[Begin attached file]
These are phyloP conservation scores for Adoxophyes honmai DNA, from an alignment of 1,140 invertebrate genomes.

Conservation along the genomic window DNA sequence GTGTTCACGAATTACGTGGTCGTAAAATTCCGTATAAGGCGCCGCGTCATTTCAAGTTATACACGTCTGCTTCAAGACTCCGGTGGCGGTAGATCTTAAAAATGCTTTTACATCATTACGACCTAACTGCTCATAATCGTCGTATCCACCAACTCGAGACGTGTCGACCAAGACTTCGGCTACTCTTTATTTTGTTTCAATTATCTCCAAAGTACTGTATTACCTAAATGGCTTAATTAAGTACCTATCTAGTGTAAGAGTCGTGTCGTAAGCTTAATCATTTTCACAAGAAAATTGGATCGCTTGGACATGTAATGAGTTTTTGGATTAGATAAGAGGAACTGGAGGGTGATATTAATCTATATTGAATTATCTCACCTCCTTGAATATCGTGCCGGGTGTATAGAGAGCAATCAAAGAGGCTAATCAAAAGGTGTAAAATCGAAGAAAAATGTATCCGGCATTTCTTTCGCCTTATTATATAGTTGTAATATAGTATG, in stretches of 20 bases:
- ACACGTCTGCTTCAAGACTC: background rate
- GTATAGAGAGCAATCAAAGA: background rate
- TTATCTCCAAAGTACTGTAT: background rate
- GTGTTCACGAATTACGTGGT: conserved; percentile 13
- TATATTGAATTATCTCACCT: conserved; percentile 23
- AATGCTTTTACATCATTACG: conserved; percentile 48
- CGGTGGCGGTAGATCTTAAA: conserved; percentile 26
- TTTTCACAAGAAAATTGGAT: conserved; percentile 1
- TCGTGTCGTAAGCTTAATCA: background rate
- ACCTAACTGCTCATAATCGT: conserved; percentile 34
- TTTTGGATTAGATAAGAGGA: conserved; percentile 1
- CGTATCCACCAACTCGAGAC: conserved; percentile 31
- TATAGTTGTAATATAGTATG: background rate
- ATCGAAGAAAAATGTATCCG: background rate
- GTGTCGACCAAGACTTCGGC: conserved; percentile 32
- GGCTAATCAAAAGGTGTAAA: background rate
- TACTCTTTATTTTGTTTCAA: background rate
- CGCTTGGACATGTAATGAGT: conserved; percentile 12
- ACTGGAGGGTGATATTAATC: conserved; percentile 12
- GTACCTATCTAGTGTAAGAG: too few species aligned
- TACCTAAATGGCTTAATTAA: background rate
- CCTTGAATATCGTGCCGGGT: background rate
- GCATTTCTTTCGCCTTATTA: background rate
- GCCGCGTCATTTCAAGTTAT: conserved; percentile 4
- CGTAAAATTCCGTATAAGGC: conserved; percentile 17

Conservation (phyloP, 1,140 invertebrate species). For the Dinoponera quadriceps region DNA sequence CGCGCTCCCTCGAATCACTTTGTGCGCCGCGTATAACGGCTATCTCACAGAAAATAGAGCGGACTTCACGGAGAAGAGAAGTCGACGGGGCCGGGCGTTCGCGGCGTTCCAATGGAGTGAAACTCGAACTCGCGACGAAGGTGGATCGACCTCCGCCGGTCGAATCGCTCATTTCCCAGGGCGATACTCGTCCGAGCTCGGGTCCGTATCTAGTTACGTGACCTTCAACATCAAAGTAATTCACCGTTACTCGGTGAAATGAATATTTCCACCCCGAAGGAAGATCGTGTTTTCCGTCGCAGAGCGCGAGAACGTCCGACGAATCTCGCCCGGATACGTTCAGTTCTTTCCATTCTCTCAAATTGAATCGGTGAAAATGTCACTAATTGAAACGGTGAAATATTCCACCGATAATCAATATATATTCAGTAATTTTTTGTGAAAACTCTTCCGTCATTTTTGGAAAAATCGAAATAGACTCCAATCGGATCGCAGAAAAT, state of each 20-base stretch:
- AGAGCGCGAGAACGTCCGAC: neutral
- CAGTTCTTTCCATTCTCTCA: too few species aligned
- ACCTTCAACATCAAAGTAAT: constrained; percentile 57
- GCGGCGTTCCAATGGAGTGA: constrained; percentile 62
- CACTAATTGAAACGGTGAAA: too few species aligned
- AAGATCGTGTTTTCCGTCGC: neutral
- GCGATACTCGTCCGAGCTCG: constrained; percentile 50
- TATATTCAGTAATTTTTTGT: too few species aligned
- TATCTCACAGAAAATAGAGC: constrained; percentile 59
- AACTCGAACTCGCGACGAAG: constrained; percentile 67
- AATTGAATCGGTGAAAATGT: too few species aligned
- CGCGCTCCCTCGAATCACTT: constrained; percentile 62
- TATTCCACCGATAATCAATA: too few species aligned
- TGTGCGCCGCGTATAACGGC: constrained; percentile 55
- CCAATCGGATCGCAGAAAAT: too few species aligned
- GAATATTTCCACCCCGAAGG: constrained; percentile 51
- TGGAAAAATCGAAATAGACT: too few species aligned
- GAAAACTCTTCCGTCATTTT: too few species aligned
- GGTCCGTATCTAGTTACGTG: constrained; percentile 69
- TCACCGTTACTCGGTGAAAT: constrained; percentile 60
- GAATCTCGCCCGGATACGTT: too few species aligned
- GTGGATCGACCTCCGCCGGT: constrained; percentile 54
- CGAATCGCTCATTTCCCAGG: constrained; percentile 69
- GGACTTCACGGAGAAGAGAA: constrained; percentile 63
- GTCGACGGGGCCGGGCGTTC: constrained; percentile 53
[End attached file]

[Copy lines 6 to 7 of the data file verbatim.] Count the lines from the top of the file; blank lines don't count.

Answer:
- GTGTTCACGAATTACGTGGT: conserved; percentile 13
- TATATTGAATTATCTCACCT: conserved; percentile 23